Some of you may have been watching, or even participating in, a debate at the moment around pre-registration of scientific studies. I don’t want to do a long post on this, mainly as other people have already written excellent blogs on the topic, but I did want to write a quick note about why I’m strongly in favour of preregistering studies.
Essentially, preregistration would require study authors to publish their planned analyses before they conduct the study. The idea is that this will cut down on spurious findings, because authors will have already specified what their analysis will look like. They can’t then engage in “fishing expeditions”, where you change your analysis to try and find a significant result. The aim would be to make research more reliable and robust, because authors can’t go digging around for unexpected findings in order to find something interesting to write a paper about.
There have been strong criticisms of this approach though, and I wanted to focus on just one here: the idea that this approach would kill off exploratory science, and that we would never ‘discover’ anything again. Because if you didn’t plan to look for unexpected Effect X, then you have to ignore that Effect X has occurred, as you didn’t say in your analyses that Effect X was on your list of things to look for. But what if Effect X is something really, really important??
I think this is daft. Obviously, if someone finds something interesting, then they can still report it and comment on it – we don’t have to ignore unexpected findings or discoveries. The only difference is that is would be transparent that this is what had happened – ie. it makes clear to any readers that they didn’t expect to find that effect, and this is an exploratory finding. This might mean that we’d be a bit more cautious about drawing conclusions based on that finding, or that we focus on the need for Effect X to be replicated. I think both of those are good things.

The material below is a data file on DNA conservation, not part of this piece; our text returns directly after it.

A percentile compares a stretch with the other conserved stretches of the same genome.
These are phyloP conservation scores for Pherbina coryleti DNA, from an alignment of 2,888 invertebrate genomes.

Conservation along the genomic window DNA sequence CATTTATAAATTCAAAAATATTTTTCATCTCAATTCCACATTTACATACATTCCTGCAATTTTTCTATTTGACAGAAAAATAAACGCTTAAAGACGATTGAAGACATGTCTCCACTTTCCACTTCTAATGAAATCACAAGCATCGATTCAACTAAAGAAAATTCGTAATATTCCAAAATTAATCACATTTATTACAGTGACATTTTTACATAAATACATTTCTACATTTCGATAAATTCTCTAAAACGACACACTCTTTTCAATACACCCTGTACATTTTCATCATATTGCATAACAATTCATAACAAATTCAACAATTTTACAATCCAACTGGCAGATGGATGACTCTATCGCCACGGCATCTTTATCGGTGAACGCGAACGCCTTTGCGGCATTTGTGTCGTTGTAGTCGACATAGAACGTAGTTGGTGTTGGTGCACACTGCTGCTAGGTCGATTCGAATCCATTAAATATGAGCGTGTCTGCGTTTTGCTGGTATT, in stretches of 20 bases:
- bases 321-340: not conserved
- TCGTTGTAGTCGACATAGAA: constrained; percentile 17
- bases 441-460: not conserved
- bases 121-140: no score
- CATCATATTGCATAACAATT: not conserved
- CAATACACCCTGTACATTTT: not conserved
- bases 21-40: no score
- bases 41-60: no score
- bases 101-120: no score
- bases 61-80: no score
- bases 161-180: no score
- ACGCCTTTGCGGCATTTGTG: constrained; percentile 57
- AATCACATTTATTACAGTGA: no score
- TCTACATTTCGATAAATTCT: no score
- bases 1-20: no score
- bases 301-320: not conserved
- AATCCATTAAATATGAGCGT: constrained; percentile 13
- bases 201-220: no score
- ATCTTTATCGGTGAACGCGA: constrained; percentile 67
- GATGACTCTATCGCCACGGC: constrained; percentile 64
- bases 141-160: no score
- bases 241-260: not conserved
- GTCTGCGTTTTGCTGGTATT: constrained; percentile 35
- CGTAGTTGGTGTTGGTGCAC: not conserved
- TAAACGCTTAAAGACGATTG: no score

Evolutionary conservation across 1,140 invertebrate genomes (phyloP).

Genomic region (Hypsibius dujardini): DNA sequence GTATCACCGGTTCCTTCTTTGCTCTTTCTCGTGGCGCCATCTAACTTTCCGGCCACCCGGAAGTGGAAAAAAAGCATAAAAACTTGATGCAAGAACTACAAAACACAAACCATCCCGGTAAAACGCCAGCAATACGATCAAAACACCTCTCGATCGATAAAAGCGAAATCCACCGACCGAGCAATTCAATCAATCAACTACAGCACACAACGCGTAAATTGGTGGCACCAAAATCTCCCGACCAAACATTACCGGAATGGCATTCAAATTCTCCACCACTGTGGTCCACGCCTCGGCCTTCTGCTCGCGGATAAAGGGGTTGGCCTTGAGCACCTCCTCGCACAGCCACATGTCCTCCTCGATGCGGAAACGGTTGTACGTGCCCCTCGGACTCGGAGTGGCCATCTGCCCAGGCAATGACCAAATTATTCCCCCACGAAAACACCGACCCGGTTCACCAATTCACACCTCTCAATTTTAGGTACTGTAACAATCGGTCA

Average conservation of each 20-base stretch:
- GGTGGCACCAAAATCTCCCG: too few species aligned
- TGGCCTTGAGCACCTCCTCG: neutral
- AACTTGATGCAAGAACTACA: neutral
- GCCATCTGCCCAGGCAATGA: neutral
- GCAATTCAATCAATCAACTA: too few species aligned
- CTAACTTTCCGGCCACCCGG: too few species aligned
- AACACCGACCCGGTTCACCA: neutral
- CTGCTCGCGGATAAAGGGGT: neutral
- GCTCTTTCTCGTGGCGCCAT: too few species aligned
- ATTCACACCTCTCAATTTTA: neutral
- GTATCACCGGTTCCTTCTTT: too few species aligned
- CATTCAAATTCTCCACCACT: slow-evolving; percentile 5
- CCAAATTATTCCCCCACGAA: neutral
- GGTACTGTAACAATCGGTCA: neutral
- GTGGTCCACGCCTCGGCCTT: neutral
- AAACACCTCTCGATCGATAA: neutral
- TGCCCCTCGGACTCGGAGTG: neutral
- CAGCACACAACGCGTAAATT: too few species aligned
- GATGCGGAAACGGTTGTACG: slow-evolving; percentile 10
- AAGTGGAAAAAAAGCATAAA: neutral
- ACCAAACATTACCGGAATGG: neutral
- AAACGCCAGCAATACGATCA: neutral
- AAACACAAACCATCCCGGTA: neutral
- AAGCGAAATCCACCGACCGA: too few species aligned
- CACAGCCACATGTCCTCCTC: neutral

On a more personal note, I find the discussion about stumbling across magical, unheard of effects quite odd, in that it doesn’t chime with my experience of conducting research at all. I have found that a focus on drawing out consistent results through synthesis, and careful hypothesis testing, have a much stronger relationship with generating interesting findings. However, that might be because of the field I’m in and it may be different in other disciplines (for example, it’s worth noting that in health research clinical trials are already expected to be preregistered.)
There are a lot of other interesting issues around preregistration – how it relates to the current hot topic (especially in psychology) of replication, how ‘fishing’ itself is implicitly encouraged by journals which publish only significant findings, and how preregistration relates to efforts to increase the transparency of science. It’s a fascinating issue, and I look forward to seeing how the debate develops. You can follow it on twitter with the #prereg hashtag, and do check out the comments so far which have been storified by Pete Etchells.